Aboriginal 'warriors' plan to disrupt Queen's day of mourning

Group targets Australia's National Day of Mourning for Queen

Aboriginal 'warriors' plan to disrupt Queen's day of mourning
WAR's promotional material includes imagery of the Queen with her eyes crossed out. Instagram / warrevolt
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A radical indigenous group aims to disrupt Australia's National Day of Mourning for Queen Elizabeth II in Brisbane next week.

The group, Warriors of the Aboriginal Resistance, plans to take to the streets on the newly-announced public holiday to make a stand against 'racist colonial imperialism'.

"This is a stance against the continued crimes committed against marginalised First Nations, black, brown and Asian communities. We do not support benefactors or Stolenwealth (sic) and demand justice, truth and accountability for all. Justice for all," the group posted to its Facebook page, which boasts more than 61,000 followers.

The group, also known as WAR, launched before the 2014 G20 summit in Brisbane and is defined as "young Aboriginal people committed to the cause of decolonization (sic) and Aboriginal Nationalism," according to its published manifesto. 

As the world mourns the death of the Queen and celebrates her 70 years of service to Commonwealth nations, including Australia, fringe activism groups have increased their calls for action on social media with left-wing personalities signal-boosting discontent.

WAR has also been a driving force behind the push to abolish Australia Day, with the group claiming it celebrates 'illegal occupation' and that there is an ongoing conspiracy to 'exterminate aboriginal people'.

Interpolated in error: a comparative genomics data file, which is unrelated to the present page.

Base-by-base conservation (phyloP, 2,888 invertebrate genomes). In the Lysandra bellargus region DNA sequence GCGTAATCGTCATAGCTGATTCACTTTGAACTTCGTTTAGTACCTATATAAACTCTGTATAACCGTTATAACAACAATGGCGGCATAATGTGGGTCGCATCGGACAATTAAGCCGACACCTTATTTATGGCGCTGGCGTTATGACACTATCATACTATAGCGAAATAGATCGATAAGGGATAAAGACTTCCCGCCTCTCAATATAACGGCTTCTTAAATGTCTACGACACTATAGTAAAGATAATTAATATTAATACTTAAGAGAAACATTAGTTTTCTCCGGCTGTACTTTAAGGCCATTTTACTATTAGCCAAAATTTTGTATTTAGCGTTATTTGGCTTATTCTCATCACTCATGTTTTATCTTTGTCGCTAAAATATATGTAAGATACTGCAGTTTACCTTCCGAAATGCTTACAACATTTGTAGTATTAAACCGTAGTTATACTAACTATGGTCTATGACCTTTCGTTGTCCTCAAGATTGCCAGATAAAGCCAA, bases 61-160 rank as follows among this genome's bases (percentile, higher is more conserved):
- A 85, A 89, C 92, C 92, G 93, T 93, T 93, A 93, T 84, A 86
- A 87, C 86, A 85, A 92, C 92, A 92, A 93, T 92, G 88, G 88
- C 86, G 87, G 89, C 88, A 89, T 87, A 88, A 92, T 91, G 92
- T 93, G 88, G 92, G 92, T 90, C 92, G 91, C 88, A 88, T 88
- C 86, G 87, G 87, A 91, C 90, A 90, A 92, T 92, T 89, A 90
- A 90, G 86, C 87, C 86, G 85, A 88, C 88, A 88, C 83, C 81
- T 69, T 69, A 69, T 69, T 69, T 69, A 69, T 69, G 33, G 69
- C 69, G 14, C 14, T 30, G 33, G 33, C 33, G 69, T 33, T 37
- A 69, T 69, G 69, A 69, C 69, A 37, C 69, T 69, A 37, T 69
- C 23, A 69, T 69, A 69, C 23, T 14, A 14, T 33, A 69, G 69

The group also moved to recruit various other social causes, such as refugees and asylym seekers, the LGBTQ+community as well as homeless and disabled people under its banner to amplify messaging.

WAR was also a key driver of Australia's participation in US-led Black Lives Matter protests following the death of George Floyd in 2020.

The group has grown with the support of universities and left-wing academics.

“Along with many other Aboriginal people, I experienced a lot of racism and derision around raising the fact that we weren’t celebrating the reign of the previous monarch, Queen Elizabeth II,” Macquarie University's Sandy O’Sullivan told AAP.

“For many it’s because during that reign there was little that she did to reset that relationship, to make reparations and to speak out.”

WAR's charter of principles has the stated aim of 'destroying the Australian colonial state and restoring tribal sovereignity' and rejects Australian citizenship as part of its overall goal of 'Aboriginal Nationalism'.

The group is also planning protest activity outside Parliament in Canberra and at Sydney's Town Hall on Thursday.

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  • By Avi Yemini

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